Ministry of Justice reverses burden of proof in advice to defendants – Pride’s Purge

Tom Pride is absolutely correct – the (rather patronising) “easy to read” guide for defendants at a Crown Court trial, produced by the Ministry of Justice, has reversed the fundamental principle of British justice: That a defendant is innocent until proven guilty.

150131moj-mistake

Whoever wrote this – what were they thinking?

Did they believe nobody would notice?

It is never a defendant’s business to show a court that they did not commit a crime – as one antagonist stated in an early episode of BBC cop show Luther, “You can’t prove a negative”.

Then again, as Tom states: “Mind you – with nearly a quarter of defendants who are sentenced not having a fair trial due to government cuts to legal aid – it may be easier to just presume people who can’t afford a lawyer are guilty and do away with any pretence of justice in UK courts altogether.”

Follow me on Twitter: @MidWalesMike

Join the Vox Political Facebook page.

If you have enjoyed this article, don’t forget to share it using the buttons at the bottom of this page. Politics is about everybody – so let’s try to get everybody involved!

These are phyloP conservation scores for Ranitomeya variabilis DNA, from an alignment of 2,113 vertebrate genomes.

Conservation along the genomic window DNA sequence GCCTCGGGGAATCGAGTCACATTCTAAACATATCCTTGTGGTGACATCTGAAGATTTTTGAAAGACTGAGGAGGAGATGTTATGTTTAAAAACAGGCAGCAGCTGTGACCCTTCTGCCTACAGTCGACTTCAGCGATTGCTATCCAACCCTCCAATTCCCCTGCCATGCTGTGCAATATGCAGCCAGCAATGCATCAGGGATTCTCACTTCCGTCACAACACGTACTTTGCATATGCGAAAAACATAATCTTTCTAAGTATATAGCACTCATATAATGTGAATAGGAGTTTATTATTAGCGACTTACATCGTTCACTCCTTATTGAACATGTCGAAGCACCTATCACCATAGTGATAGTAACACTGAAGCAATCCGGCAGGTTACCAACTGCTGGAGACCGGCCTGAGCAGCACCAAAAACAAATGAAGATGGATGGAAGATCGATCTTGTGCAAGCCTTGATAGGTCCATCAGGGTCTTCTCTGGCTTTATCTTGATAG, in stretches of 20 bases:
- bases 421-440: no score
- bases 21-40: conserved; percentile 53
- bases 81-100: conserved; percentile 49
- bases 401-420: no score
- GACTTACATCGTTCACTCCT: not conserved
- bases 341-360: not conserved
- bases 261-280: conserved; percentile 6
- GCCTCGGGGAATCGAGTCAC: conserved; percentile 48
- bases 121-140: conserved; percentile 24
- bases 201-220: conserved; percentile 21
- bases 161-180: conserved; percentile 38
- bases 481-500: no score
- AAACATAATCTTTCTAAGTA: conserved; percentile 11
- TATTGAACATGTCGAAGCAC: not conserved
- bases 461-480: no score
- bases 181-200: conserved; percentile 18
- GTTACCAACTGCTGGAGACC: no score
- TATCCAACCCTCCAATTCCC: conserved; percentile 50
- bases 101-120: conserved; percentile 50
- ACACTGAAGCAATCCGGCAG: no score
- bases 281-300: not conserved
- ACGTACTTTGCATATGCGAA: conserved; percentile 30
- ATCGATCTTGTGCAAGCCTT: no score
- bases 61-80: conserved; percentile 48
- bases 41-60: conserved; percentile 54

Vox Political needs your help!
If you want to support this site
(
but don’t want to give your money to advertisers)
you can make a one-off donation here:

Donate Button with Credit Cards

Buy Vox Political books so we can continue
bringing you the best of the blogs.

Health Warning: Government! is now available
in either print or eBook format here:

HWG PrintHWG eBook

The first collection, Strong Words and Hard Times,
is still available in either print or eBook format here:

SWAHTprint SWAHTeBook

4 thoughts on “Ministry of Justice reverses burden of proof in advice to defendants – Pride’s Purge

  1. Maria

    I clicked on the link “easy to read” guide for defendants it says that it does not exist, have you got the link wrong or have they took it down?

  2. Florence

    Well they have to have a guaranteed way to fill all those criminal warehouses, sorry. privatised prisons. The growing privatised prison sector in the USA has occurred at a time of massive growth in prisoner numbers, and a massive rich lobby group ensuring ever more draconian sentencing.

    We are probably too intrinsically law-abiding here so they have to find other ways to criminalise the masses, so we can start with poverty wages, sub-poverty benefits, hungry people stealing to eat, and with the expected avalanche of homeless, the recently criminalisation of squatting, the “prove yourself innocent” and lack of fair trials just about gets us in catch up mode.

    Does anyone have the figures for capital investment in privatised prisons and capacity to compare with the situation in public housing?

Comments are closed.